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Rohingya deportation: Supreme Court hears arguments

Top court asks the government and the Rohingya petitioners to present arguments on October 13 in the case.

Rohingya deportation

India's Supreme Court has heard arguments from the government and the two Rohingya, who have petitioned against the government's plan to deport the persecuted refugees.

The apex court on Tuesday fixed October 13 as the next trial date and asked both the parties to desist from emotional arguments.

A bench headed by Chief Justice Dipak Misra asked both the parties to compile all documents and international conventions for assisting the court, according to the

Government lawyer Tushar Mehta told the court during the hearing that Rohingya refugees will cause wage rates to go down, adding to its earlier arguments that Rohingya were a security threat.

Ravi Nair of the South Asia Human Rights Documentation Centre said that the Modi government "suffers from Islamophobia and it sees in every Muslim a potential terrorist".

"It is not following the main thrust of the fundamental rights chapter of the Indian constitution. Article 21 of the Indian constitution clearly says that right to life is available to both nationals and non-nationals," he said.

Out of the estimated 40,000 Rohingya refugees, more than 16,000 are registered with the United Nations refugee agency, but the government has said that even those registered with UNHCR would not be spared from deportation.

The lawyer representing the Rohingya has denounced the plan. "This is clearly a case of religious discrimination and an attempt to arouse an anti-Muslim feeling," Prashant Bhushan said.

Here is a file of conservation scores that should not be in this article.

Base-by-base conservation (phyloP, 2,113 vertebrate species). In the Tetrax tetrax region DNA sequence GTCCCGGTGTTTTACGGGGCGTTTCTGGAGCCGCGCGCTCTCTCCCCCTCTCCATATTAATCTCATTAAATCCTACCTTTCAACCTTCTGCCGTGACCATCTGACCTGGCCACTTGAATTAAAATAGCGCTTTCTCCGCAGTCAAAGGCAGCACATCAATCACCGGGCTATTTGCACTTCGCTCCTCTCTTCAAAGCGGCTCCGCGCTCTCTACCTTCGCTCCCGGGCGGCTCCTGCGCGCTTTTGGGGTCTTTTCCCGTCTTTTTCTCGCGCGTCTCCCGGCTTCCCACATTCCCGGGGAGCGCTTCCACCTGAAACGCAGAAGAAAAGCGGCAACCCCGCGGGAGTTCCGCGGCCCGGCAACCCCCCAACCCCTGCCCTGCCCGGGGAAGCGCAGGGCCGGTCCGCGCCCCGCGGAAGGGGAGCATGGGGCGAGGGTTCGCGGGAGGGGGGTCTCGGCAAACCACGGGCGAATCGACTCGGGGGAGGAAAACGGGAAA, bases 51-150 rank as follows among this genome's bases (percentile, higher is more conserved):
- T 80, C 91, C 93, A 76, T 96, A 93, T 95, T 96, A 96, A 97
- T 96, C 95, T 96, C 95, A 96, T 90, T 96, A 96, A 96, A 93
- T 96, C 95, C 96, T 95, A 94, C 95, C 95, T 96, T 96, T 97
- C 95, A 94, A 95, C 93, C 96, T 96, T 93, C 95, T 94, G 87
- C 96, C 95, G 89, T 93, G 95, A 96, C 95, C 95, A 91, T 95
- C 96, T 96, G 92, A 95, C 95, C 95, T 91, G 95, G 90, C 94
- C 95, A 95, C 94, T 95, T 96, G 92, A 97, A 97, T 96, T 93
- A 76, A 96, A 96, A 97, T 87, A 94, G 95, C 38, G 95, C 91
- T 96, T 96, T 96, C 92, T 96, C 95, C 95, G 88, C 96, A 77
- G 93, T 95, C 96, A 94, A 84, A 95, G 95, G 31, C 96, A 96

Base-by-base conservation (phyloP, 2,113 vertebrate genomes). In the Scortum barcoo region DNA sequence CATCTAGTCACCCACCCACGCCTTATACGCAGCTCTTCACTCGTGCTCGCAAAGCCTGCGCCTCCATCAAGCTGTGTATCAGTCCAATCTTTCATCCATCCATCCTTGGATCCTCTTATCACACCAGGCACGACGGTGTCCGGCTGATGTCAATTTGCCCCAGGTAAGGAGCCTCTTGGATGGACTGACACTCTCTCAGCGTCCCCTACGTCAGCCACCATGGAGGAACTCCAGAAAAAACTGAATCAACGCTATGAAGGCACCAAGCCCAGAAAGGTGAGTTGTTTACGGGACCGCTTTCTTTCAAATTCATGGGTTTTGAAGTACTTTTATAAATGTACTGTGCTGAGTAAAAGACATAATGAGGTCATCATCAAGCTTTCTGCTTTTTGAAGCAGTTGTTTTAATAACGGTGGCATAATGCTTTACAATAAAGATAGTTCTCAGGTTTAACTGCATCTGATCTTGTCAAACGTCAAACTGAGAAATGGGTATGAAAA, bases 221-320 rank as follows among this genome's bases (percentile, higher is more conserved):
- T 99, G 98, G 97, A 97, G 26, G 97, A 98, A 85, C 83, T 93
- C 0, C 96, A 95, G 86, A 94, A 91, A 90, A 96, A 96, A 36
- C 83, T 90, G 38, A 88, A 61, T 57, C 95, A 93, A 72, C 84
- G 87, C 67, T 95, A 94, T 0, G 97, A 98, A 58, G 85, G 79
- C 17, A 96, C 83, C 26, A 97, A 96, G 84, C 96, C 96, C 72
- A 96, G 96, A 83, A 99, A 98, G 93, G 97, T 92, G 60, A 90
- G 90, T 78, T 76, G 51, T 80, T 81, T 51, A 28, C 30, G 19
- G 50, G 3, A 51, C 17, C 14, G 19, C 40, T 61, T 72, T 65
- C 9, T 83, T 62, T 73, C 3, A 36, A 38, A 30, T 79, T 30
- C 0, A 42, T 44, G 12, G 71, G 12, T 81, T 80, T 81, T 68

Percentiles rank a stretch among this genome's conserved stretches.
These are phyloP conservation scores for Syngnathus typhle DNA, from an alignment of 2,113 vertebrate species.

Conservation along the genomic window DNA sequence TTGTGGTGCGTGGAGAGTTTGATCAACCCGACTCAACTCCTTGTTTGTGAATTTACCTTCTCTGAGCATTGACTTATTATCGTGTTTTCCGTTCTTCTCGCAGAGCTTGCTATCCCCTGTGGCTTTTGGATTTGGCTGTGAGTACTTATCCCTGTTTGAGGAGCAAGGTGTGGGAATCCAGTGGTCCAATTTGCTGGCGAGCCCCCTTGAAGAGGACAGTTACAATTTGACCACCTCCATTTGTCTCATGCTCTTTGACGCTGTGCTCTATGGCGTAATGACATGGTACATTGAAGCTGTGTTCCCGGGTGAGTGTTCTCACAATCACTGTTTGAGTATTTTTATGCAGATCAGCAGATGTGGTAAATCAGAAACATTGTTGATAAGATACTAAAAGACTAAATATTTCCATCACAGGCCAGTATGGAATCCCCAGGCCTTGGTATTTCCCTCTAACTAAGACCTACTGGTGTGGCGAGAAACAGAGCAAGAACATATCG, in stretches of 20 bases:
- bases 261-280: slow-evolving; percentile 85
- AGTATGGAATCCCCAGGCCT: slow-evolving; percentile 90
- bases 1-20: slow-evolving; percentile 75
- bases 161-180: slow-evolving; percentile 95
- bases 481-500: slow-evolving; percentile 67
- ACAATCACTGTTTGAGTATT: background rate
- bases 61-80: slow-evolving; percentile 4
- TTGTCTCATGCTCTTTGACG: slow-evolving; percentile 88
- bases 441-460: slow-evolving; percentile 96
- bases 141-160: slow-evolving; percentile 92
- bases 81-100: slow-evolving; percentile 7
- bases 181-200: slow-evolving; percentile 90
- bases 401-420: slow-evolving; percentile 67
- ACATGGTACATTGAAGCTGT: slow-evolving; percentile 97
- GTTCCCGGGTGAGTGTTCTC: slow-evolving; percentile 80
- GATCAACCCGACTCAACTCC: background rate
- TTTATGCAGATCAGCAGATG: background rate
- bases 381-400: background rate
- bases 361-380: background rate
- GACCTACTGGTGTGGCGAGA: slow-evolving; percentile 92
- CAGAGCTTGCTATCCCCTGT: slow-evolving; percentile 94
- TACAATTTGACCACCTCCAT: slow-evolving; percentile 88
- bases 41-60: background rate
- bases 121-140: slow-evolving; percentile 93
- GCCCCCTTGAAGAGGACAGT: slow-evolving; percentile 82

Modi's government has been criticised by activists for not speaking out against Myanmar's recent military offensive against the Rohingya, and right-wing groups in India have begun vilifying Rohingya living there.

The Rohingya are denied citizenship in Buddhist-majority Myanmar and regarded as illegal immigrants, despite claiming roots that date back centuries.

Arijit Sen, a researcher with Amnesty International, has termed the Modi government's stand "a mix of paranoia and xenophobia".

"It is an approach that welcomes Hindu refugees from India's neighbouring countries, but shuts the door on Rohingya, who are predominantly Muslim, in the name of national security," he wrote in an article.

"But this move goes against India's international legal obligations, and also its constitutional guarantees of human rights."

India's opposition leader and former foreign minister Shashi Tharoor has criticised the government's stand on the Rohingya.

"India has thousands of years old tradition of giving shelter to those seeking refuge, which it should not jettison," Tharoor, the former UN undersecretary general, was quoted as saying by the UNI news agency.

More than half a million Rohingya have fled their homes in Myanmar and taken shelter in squalid refugee camps in Bangladesh's Cox's Bazar district near the border since August 25.

Myanmar's military launched what it called "clearing operations" against the Rohingya ethnic community after an army base came under deadly attack.

Hundreds of Rohingya have since been killed, women have been gang-raped and vast swaths of Rohingya villages have been burned down in apparent revenge attacks, backed by Buddhist mobs.

"I do not know what the government is thinking when it is talking of deportation," Nair said.

"If refugees are sent back forcibly, they will certainly face torture and might face possible death. Clearly this is a violation of the article 21. This is the main ground on which the Supreme Court will hear the petition."

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